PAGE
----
Environmental Physical Chemistry
The group of environmental Physical Chemistry brings together Chemists, Physicists, Engineers and Mathematicians interested in the study of the distribution, transformations, physiological effects and the global cycling of elements in the environment, waters, soils and foods, Our research tries to elucidate the availability of trace elements (such as Pb, Cd, Cu, Ni, In, As, etc.) and other elements (such as Zn, Mg, Ca, K, P, N, etc.), by combining the basic physicochemical processes (such as diffusion, reaction, adsorption, complexation, dissociation, precipitation, etc.). We develop theoretical frameworks to understand the experimental measurements and the global functioning of the processes that control availability of metals and nanoparticles by developing concepts, physicochemical models, numerical simulations and new experimental techniques to be applied in situ for the dynamic speciation of metals and nanoparticles in environmental and food matrices. Current research lines are:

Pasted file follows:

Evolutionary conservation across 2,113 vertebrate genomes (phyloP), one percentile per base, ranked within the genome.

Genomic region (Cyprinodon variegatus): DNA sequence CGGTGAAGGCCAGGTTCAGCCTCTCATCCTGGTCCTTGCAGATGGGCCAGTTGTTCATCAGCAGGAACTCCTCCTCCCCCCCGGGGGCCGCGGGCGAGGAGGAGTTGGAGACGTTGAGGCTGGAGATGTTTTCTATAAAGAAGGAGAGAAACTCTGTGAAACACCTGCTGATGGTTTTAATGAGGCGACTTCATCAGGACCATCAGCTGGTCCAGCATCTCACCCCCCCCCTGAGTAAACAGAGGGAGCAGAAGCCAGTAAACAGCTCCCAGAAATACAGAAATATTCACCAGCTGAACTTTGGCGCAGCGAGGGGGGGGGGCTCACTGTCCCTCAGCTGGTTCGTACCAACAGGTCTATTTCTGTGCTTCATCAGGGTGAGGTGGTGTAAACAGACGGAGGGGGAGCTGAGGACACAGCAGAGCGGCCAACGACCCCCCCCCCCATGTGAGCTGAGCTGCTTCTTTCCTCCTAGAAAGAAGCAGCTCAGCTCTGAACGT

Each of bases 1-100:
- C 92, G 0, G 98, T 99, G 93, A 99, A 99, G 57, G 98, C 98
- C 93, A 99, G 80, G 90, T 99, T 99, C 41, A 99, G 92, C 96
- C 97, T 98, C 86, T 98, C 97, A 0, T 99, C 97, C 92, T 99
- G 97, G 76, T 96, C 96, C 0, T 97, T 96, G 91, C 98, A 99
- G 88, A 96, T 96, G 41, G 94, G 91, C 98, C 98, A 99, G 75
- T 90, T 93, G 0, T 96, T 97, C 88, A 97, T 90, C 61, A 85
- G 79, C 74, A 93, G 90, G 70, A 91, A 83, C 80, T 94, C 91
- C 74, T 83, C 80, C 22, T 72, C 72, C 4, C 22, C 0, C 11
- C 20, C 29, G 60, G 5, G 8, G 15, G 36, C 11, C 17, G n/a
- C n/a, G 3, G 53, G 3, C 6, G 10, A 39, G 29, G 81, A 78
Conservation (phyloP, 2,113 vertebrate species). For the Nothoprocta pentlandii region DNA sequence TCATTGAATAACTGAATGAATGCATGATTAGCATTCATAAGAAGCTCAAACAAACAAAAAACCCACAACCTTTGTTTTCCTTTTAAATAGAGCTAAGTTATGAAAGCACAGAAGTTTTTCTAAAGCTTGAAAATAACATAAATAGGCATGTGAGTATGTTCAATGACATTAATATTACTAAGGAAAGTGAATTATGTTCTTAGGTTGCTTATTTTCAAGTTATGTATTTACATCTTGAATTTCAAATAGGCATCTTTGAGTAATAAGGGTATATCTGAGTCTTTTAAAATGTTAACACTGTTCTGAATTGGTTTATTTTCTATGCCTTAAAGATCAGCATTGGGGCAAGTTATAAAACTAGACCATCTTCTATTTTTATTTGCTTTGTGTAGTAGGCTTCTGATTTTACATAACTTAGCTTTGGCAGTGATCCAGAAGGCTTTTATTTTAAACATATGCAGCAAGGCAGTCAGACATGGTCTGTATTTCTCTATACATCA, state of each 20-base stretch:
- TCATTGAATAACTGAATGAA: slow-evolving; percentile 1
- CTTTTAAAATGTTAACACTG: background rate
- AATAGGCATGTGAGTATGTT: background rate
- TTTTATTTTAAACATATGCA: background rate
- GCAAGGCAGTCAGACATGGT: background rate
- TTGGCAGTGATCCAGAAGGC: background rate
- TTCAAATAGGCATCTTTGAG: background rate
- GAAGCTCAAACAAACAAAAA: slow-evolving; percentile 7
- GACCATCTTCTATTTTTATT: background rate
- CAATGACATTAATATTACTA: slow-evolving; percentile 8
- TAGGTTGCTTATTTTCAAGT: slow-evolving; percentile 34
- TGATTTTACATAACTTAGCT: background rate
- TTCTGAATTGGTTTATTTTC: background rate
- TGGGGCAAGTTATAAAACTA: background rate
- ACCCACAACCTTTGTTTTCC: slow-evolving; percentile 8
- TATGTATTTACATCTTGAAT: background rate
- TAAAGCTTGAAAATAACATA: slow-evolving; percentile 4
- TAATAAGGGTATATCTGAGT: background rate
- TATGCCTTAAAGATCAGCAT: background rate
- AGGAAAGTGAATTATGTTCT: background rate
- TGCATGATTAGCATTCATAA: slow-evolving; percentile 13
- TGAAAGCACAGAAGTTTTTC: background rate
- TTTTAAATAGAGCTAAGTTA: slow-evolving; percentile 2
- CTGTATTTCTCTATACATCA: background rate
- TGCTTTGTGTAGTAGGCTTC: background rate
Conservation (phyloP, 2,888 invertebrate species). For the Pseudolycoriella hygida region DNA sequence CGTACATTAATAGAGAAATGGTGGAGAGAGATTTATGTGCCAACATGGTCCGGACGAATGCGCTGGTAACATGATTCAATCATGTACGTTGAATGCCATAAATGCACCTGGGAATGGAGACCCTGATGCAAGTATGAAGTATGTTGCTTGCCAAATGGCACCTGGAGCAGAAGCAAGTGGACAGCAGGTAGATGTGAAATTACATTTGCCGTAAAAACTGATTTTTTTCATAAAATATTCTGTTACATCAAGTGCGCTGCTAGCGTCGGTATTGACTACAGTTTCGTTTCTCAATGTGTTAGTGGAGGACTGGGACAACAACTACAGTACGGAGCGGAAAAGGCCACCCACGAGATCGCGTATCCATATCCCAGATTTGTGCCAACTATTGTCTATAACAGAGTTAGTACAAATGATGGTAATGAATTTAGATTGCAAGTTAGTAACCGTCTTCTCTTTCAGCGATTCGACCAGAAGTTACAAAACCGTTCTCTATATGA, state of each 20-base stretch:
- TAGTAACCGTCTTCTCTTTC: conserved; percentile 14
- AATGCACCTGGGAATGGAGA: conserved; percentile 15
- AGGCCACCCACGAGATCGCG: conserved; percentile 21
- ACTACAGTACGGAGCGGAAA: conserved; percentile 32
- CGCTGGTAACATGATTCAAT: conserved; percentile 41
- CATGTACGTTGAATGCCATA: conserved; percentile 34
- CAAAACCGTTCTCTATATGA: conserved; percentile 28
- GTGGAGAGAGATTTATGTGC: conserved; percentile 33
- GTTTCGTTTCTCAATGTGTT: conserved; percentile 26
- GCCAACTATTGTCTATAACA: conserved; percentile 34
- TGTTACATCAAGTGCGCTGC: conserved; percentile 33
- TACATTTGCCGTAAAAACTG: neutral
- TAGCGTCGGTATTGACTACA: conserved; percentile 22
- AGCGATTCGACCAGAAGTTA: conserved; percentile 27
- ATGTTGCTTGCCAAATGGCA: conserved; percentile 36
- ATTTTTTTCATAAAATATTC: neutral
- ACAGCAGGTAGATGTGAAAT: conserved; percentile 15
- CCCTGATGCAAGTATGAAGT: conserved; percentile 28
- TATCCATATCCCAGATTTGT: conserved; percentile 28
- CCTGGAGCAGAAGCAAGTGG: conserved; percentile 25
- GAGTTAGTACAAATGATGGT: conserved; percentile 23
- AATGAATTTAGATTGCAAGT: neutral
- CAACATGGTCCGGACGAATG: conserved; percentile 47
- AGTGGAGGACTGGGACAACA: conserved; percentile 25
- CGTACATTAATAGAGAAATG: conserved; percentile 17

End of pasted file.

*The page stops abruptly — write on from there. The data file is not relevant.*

1.Thermodynamic modelling of the speciation of metals with Dissolved Organic Matter (such as Humic and Fulvic Acids). We describe the specific binding between organic matter and metal ions with stepwise binding constants or with the Conditional Affinity Spectrum (concept introduced by our group).
2.Dynamic aspects of metal and nanoparticles behaviour.This includes the quantitative description of the relationship between reaction and diffusion, using tools such as the lability degree (introduced by the group). Other studied dynamic systems are dissolution, aggregation and settling of nanoparticles and the modelling of bioavailability and biouptake.
3.Emerging analytical techniques for metal speciation. We designed and and keep developing the technique AGNES (Absence of Gradients and Nernstian Equilibrium Stripping) for a direct measurement of free metal ion concentrations. We are also working with DMT (Donnan Membrane Technique) and DGT (Diffusion Gradients in Thin Films), as complementary techniques to provide information on the target system.